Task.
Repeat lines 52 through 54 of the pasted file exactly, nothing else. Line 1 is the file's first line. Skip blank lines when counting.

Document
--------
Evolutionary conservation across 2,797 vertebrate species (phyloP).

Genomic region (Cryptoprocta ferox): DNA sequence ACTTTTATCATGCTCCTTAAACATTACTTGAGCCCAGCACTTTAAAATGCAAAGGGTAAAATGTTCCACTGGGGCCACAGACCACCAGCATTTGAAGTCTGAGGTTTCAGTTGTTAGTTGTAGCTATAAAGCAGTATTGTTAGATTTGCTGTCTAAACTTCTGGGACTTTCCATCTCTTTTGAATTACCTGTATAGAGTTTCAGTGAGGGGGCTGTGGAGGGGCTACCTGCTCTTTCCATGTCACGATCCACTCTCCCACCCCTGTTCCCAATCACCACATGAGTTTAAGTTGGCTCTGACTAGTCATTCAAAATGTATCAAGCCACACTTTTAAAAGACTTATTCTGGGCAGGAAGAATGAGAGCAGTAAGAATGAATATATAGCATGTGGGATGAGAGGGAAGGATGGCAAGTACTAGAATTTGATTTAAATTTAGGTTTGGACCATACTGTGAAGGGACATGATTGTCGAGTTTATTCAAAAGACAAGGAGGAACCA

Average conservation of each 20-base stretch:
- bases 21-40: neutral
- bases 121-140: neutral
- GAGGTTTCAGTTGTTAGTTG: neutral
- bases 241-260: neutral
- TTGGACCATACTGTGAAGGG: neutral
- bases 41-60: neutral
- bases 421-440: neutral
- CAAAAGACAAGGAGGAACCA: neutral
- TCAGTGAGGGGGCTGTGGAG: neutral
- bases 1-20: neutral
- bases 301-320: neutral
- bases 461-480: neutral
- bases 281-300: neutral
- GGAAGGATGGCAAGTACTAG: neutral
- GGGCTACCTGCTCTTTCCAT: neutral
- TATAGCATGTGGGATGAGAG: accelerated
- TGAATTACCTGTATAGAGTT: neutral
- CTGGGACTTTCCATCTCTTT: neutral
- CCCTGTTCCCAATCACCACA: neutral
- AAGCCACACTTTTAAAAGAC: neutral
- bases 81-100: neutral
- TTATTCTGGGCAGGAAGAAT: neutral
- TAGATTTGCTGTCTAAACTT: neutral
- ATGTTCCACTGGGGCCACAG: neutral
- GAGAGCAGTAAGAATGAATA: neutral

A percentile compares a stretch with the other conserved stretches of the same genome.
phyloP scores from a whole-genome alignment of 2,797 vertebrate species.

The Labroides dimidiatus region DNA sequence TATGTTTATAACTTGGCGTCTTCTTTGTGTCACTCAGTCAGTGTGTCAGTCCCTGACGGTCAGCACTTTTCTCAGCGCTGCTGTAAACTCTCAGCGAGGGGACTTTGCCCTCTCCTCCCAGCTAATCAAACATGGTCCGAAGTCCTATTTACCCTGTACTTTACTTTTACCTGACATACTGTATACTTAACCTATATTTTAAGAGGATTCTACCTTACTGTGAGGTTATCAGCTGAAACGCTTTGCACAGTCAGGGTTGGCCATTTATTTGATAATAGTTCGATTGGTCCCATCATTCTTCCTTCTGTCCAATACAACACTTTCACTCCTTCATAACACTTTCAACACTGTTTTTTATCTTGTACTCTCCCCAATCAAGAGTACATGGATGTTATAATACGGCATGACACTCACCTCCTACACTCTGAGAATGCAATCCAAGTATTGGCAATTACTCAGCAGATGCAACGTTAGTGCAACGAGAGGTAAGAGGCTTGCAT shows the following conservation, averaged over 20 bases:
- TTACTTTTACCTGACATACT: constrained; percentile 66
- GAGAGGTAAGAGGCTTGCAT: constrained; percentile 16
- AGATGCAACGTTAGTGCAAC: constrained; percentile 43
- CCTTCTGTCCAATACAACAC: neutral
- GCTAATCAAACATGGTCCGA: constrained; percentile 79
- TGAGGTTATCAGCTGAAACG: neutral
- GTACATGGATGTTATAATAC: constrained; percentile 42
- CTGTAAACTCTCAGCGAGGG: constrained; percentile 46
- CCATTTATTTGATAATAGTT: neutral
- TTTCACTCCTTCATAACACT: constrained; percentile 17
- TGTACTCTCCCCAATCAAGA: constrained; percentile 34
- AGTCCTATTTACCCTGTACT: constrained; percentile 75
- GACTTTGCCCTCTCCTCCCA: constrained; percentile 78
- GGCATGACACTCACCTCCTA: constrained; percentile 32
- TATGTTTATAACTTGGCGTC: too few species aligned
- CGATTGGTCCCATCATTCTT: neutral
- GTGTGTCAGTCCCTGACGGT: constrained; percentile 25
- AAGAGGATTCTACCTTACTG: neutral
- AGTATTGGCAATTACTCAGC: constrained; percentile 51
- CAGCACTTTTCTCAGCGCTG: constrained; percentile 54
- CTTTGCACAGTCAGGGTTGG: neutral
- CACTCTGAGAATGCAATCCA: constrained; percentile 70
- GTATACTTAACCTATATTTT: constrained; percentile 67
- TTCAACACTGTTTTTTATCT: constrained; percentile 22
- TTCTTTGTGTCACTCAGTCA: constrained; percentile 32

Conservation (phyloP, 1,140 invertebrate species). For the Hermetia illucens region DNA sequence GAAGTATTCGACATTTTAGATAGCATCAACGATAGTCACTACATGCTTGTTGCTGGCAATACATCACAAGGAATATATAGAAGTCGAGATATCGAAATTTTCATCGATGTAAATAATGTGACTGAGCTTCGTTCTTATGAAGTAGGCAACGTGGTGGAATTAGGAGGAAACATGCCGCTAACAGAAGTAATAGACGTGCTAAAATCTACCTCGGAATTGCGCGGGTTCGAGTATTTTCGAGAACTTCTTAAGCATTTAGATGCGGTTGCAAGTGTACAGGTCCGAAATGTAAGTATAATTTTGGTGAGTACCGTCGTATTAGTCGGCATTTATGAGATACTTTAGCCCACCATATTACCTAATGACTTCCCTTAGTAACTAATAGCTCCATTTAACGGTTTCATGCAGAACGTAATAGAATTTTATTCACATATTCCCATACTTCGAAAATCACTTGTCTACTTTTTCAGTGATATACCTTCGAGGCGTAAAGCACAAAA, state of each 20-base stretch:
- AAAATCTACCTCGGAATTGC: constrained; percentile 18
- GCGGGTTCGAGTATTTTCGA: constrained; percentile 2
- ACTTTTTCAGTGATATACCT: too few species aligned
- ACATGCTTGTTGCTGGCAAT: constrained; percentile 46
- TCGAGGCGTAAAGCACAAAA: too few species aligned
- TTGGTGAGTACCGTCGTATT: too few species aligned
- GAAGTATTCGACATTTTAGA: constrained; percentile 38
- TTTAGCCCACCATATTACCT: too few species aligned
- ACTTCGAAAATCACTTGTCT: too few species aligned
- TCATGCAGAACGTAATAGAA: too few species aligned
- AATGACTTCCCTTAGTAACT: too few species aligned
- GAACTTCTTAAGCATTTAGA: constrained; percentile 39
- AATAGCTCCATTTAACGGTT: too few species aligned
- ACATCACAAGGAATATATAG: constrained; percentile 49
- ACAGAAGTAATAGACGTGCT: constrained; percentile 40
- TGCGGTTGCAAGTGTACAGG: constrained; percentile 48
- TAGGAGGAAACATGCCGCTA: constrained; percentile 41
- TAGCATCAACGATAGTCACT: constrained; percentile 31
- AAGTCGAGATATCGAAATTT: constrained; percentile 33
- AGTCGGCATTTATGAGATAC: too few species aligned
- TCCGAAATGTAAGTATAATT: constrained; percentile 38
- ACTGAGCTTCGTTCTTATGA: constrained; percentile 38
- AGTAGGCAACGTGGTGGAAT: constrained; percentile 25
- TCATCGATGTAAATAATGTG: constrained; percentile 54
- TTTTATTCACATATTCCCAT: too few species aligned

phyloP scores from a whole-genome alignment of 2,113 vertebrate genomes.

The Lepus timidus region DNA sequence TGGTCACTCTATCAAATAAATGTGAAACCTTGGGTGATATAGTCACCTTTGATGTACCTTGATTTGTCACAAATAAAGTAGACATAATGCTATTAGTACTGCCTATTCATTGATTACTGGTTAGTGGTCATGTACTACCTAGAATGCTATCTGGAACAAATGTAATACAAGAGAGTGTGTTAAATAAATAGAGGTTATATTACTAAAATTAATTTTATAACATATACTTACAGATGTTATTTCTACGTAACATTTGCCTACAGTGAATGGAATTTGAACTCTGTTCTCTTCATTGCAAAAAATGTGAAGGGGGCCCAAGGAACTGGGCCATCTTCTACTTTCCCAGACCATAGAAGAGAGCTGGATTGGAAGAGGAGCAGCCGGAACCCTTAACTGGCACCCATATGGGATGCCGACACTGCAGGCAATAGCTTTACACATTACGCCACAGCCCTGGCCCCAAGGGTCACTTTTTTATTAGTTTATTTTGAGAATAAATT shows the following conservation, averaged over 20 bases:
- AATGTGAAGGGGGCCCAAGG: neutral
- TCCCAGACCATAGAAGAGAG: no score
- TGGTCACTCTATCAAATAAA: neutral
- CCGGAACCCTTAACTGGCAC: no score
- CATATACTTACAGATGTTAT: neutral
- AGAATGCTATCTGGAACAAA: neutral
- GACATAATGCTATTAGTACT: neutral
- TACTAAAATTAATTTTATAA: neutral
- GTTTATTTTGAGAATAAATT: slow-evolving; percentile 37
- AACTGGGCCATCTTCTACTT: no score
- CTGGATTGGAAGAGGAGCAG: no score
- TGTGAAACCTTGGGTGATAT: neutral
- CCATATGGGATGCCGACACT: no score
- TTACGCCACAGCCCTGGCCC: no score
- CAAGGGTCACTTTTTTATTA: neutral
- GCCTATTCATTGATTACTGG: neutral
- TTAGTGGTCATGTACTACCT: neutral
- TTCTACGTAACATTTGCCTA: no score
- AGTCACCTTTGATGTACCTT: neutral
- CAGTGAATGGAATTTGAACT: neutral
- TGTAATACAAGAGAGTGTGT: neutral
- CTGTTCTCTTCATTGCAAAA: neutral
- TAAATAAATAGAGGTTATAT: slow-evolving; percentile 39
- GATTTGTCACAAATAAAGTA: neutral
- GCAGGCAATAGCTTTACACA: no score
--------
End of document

- CTTTGCACAGTCAGGGTTGG: neutral
- CACTCTGAGAATGCAATCCA: constrained; percentile 70
- GTATACTTAACCTATATTTT: constrained; percentile 67